(Reuters) - Authorities have closed the books on the largest robbery in Vermont history without ever making an arrest, saying on Friday there was little evidence to pursue and the statute of limitations has expired.
Eleven years ago this week, a gunman wearing a ski mask walked into the office of Berkshire Armored Car Co in Rutland, Vermont, handcuffed two employees and drove off in a dark-colored van with $1.9 million in cash.
The thief, who was described as having a New York accent, made a clean getaway. No arrests were ever made.
The FBI said on Friday it has closed the case, given that the legal time period for bringing criminal charges has ended and other investigations need to take priority.
"There had not been much development of leads in the case as of recently, and we have to make decisions about how to best use our resources," said Paul Holstein, chief division counsel for the FBI field office in Albany, New York, which investigated the case.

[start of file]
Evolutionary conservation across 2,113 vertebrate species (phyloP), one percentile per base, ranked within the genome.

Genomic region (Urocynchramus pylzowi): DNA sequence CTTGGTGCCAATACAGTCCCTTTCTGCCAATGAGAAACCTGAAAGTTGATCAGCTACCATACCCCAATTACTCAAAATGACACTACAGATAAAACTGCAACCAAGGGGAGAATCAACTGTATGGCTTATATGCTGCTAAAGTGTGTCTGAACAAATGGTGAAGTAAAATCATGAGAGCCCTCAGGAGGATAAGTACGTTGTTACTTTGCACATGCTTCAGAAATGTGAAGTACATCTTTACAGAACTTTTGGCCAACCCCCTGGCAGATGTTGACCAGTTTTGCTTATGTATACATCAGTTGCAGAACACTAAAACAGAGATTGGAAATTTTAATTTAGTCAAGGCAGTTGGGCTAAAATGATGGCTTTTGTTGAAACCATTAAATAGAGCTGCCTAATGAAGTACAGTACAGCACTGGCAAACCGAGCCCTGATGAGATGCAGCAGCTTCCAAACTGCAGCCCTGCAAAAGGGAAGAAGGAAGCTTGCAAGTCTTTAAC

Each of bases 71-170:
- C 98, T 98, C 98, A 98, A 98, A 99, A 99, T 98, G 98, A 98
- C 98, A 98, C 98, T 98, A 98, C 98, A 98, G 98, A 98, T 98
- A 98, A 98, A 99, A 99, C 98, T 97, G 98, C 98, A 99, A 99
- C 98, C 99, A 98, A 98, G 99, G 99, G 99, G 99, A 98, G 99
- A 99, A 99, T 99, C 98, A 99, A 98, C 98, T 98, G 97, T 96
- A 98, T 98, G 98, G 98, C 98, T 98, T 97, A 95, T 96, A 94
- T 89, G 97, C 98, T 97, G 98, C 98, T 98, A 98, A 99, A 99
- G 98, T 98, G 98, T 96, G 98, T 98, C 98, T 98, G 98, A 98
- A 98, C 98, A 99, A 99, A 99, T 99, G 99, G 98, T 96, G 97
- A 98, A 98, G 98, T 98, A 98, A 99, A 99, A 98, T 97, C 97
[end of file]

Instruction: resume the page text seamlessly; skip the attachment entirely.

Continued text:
"Since 9/11, our priorities have been focused on national security and counterterrorism," he added.
There were no security cameras at Berkshire Armored Car, which is no longer in business, officials noted.
"There was no real evidence, strong evidence left behind," says Michael Notte, a former Rutland police detective who investigated the case.
Notte, now a Vermont State Police trooper, said he conducted scores of interviews in Vermont, New York and Connecticut during the investigation.
"There was a garage bay that was commonly left open," he said. "You could have just sat across the street and watched their daily routine. It seemed to us it was very casual."
(Editing by Ellen Wulfhorst; Editing by Steve Orlosky)
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